Myasthenia gravis awareness buttonMyasthenia gravis is characterized by weakness and rapid fatigue of any of the muscles under your voluntary control. Take the time to learn more about this little known disease in support of Myasthenia Gravis Awareness Month.

What is Myasthenia Gravis?

Myasthenia gravis is considered to be an autoimmune disorder. In an autoimmune disease, some of the body’s antibodies (special proteins in your body that are supposed to be programmed to fight foreign invaders such as bacteria, virus or fungi) mistake part of your own body as foreign, resulting in its destruction.

Muscle weakness caused by myasthenia gravis worsens as the affected muscle is used. Symptoms tend to progress over time, usually reaching their worst within a few years after the onset of the disease.

Although myasthenia gravis can affect any of the muscles that you control voluntarily, certain muscle groups are more commonly affected than others:

  • Eye muscles: In more than half the people who develop myasthenia gravis, their first signs of any symptoms involve eye problems such as eye drooping and double vision.
  • Face and throat muscles: In about 15 percent of people with myasthenia gravis, the first symptoms involve face and throat muscles which can:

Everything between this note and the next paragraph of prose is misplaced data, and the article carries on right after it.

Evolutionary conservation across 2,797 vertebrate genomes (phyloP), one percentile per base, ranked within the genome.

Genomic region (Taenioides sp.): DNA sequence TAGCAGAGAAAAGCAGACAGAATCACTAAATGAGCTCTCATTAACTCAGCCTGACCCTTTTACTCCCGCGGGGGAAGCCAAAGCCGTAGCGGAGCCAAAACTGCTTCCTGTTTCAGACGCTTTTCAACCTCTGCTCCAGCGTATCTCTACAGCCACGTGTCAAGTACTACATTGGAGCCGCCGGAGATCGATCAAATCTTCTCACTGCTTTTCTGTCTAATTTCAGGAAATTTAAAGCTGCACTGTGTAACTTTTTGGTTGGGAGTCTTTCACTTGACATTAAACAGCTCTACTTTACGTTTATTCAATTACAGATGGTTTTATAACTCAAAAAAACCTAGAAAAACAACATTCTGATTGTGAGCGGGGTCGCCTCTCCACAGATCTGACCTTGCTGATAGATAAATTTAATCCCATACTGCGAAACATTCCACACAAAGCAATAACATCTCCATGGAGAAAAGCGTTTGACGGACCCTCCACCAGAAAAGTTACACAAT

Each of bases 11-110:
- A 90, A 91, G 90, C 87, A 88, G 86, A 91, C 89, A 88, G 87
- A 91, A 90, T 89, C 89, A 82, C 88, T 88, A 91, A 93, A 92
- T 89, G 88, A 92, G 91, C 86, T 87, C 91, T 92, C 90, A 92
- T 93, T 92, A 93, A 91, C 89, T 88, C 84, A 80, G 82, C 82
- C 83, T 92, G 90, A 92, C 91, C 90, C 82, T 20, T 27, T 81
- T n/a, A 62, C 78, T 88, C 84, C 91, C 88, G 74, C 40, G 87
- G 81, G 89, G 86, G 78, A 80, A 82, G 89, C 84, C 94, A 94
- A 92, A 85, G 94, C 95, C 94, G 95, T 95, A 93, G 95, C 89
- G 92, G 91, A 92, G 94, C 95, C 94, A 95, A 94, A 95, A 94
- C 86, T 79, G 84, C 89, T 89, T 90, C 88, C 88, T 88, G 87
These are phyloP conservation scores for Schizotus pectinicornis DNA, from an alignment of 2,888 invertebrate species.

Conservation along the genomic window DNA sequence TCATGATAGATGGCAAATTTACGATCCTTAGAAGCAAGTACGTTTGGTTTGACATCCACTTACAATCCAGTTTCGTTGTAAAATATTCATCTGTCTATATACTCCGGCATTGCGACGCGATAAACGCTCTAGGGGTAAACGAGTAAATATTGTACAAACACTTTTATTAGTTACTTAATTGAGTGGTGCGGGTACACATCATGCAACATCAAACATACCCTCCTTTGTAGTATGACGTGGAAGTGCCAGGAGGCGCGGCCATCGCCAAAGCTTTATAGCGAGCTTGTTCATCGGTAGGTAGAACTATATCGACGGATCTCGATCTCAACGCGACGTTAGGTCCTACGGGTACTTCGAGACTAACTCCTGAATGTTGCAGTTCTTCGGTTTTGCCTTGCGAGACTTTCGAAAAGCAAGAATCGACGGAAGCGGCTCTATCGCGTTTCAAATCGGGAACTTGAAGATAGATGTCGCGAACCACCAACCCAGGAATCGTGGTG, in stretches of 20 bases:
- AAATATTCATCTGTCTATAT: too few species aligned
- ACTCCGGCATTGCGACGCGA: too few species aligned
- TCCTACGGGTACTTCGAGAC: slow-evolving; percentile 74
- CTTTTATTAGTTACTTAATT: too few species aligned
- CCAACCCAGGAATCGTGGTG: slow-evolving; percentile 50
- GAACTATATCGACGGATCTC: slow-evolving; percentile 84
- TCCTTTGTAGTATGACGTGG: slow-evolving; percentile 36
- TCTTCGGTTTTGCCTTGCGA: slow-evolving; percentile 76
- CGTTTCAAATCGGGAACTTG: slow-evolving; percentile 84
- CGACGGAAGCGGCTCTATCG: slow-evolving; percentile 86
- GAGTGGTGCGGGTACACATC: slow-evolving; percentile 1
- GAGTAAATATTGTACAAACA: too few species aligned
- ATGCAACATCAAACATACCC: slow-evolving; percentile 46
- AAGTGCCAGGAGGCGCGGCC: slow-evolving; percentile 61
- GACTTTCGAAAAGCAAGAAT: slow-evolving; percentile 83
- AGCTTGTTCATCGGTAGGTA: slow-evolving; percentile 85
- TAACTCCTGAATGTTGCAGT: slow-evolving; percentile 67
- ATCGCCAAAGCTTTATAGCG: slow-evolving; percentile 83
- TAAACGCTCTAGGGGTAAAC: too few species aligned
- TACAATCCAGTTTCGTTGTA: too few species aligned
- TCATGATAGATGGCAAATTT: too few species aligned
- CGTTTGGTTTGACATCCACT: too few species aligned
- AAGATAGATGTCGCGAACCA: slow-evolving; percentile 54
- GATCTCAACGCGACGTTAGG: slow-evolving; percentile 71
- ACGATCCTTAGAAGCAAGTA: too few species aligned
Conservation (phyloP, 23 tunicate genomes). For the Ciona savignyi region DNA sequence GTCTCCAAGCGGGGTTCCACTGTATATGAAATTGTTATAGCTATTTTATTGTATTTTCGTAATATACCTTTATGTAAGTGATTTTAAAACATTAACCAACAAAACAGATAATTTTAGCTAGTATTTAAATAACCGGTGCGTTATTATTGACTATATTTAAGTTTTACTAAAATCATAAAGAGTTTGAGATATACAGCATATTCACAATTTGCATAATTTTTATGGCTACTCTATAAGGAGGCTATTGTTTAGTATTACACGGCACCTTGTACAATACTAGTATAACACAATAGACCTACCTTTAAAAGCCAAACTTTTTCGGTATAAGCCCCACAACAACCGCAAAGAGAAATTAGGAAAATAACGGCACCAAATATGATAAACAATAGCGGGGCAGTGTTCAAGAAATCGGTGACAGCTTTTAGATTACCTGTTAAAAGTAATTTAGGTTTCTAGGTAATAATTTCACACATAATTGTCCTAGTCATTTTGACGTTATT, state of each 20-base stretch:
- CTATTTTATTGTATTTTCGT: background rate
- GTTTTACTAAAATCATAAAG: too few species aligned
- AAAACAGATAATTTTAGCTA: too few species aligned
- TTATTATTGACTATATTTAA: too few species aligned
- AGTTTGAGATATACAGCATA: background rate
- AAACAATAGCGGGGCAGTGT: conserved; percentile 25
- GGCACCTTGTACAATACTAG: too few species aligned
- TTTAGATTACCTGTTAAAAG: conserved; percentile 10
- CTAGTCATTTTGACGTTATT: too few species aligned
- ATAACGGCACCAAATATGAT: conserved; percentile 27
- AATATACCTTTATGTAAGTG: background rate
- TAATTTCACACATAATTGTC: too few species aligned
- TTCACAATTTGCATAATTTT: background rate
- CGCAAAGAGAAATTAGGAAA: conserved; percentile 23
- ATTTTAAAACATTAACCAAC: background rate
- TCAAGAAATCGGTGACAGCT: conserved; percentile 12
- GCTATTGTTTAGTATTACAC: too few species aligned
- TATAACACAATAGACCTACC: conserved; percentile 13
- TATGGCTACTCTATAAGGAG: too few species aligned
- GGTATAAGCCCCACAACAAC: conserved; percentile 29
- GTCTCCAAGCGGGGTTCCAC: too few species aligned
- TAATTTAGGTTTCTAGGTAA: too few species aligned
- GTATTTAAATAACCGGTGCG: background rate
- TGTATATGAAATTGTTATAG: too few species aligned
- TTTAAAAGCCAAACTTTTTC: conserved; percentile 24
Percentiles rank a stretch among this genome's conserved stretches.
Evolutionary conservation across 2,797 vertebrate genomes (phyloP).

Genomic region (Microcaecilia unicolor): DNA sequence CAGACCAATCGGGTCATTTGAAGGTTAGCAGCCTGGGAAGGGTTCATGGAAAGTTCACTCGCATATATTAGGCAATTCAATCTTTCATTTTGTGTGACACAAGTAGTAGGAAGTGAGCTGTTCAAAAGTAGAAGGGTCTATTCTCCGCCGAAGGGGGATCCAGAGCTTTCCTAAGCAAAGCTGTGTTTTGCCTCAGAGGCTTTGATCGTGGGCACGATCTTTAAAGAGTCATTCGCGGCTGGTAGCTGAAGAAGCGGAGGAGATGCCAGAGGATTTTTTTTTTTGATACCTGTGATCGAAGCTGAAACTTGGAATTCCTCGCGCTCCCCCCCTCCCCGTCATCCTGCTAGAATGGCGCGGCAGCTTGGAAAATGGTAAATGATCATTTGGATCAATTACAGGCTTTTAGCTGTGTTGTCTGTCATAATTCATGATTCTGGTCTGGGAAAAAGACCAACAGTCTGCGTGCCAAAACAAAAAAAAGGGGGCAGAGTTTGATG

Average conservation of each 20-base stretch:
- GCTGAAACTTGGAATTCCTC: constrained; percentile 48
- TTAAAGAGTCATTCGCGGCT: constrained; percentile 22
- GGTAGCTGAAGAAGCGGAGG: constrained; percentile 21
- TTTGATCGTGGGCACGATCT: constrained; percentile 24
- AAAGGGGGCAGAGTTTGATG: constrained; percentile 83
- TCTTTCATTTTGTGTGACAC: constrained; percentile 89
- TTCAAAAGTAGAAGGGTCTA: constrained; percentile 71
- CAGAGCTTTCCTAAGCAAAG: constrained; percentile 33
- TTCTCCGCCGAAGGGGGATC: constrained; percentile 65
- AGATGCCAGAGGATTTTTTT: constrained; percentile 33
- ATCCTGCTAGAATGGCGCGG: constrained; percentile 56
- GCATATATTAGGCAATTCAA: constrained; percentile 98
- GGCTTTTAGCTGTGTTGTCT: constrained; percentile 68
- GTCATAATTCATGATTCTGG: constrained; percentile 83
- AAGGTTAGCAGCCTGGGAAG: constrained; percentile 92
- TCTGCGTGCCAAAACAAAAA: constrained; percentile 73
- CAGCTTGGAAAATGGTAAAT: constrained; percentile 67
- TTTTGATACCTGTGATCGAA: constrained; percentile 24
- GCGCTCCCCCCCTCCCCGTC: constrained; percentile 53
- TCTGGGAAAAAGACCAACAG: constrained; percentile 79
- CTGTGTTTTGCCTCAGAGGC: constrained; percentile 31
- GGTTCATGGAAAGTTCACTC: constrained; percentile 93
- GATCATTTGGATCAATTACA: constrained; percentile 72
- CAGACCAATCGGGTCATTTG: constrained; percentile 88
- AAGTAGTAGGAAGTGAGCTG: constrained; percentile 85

o   Affect chewing: The muscles used for chewing might wear out halfway through a meal.

o   Cause difficulty swallowing: You might choke easily.

o   Impair speaking: Your speech may sound soft or nasal, depending on which muscles have been affected.

  • Neck and limb muscles: Myasthenia gravis can also cause weakness in your neck, arms and legs.

Though this disease can affect people of any age, it’s more common in women younger than 40 and in men older than 60.

What are the Causes of Myasthenia Gravis?

Myasthenia gravis is caused by the breakdown in the normal communication between nerves and muscles. This breakdown can be caused by:

  1. Antibodies: Your nerves communicate with your muscles by releasing chemicals that fit precisely into receptor sites on the muscle’s cells at the nerve-muscular junction. In myasthenia gravis, your immune system produces antibodies that block or destroy many of your muscle’s receptor sites for a chemical acetylcholine. With fewer receptor sites, your muscles receive fewer nerve signals.
  2. Thymus gland: The thymus gland is a part of your immune system, situated in the upper chest beneath your breastbone.  Researchers believe the thymus gland maintains the production of antibodies that block acetylcholine. Large in infancy, the thymus gland is small in healthy adults. In some adults with myasthenia gravis, this gland is abnormally large.
  3. Other causes: Some people have myasthenia gravis that isn’t caused by antibodies blocking acetylcholine. This type of myasthenia gravis is called antibody-negative myasthenia gravis.   Antibodies against another protein called lipoprotein-related protein 4 can play a part in the development of this condition.

In rare cases, mothers with myasthenia gravis have children who are born with the condition.